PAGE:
My ideal . . . breakfast


I was in my room the other day, rehearsing my latest anecdote. I won’t give it away, in case I find myself seated beside you at a dinner party or funeral service, but let’s just say it ends with this stunner of a line: so that’s how I knew, he was absolutely riddled! Pleased with myself for almost perfecting it, but aware of the long night ahead, I stopped rehearsing and began instead to imagine the ideal breakfast.

To write with authority, one must research. I expect a Peabody to come body-popping my way for this next piece of insanely personal, deeply investigative journalism: I asked my parents what they eat for breakfast.

My mother habitually speaks for them both, it’s easier that way and, besides, Daddy only gets tired if he talks too much. Mammy’s answer boomed across the turf she was cutting: “Porridge. Always porridge.”

My father, following behind with a basket, peeped out from under his little grey shawl and, with a shy sweep of his dark lashes, concurred. All well and good for them, but I don’t eat porridge, because it tastes and looks like porridge, and I don’t like porridge.

Breakfast is sometimes called the most impotent meal of the day, and I blame cereal for that. Puffs, shreds and crunches are nothing but textures and noises, surely not substantial enough to constitute a meal. Silly as they are, cereals are harmless enough; unless you count the now discontinued Special KKK. This brand ceased production after teenage girls used the empty boxes to make Ouija bowls to eat this peculiarly demeaning cereal from. If you did this twice a day for a week, Satan himself would show up in the form of self-loathing: easy to spot in his little red swimsuit.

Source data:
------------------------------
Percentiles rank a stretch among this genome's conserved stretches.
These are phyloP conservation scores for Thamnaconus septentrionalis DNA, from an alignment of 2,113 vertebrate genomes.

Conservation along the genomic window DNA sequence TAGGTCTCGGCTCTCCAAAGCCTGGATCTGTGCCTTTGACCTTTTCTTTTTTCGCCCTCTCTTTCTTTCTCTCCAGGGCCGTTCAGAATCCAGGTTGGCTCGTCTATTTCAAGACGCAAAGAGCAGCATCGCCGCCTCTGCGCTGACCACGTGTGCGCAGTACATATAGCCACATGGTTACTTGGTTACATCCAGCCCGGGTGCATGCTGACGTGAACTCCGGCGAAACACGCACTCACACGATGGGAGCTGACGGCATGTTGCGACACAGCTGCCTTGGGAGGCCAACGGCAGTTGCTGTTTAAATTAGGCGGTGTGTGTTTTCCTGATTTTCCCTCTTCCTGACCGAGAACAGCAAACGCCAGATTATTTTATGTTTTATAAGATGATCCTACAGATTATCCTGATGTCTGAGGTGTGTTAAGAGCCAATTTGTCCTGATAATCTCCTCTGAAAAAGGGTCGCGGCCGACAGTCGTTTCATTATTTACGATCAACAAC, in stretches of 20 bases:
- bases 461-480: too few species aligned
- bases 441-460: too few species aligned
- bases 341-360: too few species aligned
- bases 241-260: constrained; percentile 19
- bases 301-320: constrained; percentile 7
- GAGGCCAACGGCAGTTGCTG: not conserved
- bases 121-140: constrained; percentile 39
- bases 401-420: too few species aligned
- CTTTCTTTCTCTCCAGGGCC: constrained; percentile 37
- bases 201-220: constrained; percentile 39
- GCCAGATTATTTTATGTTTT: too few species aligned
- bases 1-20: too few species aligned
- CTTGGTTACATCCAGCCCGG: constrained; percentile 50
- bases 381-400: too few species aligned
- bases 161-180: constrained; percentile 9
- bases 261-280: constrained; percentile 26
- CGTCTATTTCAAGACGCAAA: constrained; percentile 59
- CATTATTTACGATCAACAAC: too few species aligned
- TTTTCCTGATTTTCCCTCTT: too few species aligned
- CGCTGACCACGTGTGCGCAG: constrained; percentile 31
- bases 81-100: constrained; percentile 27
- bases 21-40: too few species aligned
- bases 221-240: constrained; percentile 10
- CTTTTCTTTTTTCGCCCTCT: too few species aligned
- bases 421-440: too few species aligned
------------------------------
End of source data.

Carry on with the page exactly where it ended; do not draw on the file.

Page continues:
However, my real concern is with the enduringly popular breakfast choice – eggs. We’ve all got them, am I right ladies? And as sure as eggs follow night, one day soon a waiter will confront you with this loaded question: “How do you like your eggs?” It happened to me this very morning. “Please; I’ve been putting off dealing with that!” I pleaded. “Do I have to decide right now? Could I not get them whenever suits me, like in 10 years, like a man? What about my career? Could you just hold them for me?” Then I quickly jumped out the window.

The ideal breakfast is a tone setter, a spirit leveller, a bridge into a day well lived, but it’s not everything. My dream breakfast is the start I mean to continue – all good intentions and fierce care, fortified with fortitude, with no added restrictions. If I get that right, I’ll give the mirror a kiss. Mwah! You can do the same, and even if you don’t quite manage it and end up eating a Twirl and a couple of Lexapro instead, never mind, there’s another meal four hours away and you can start again with that.

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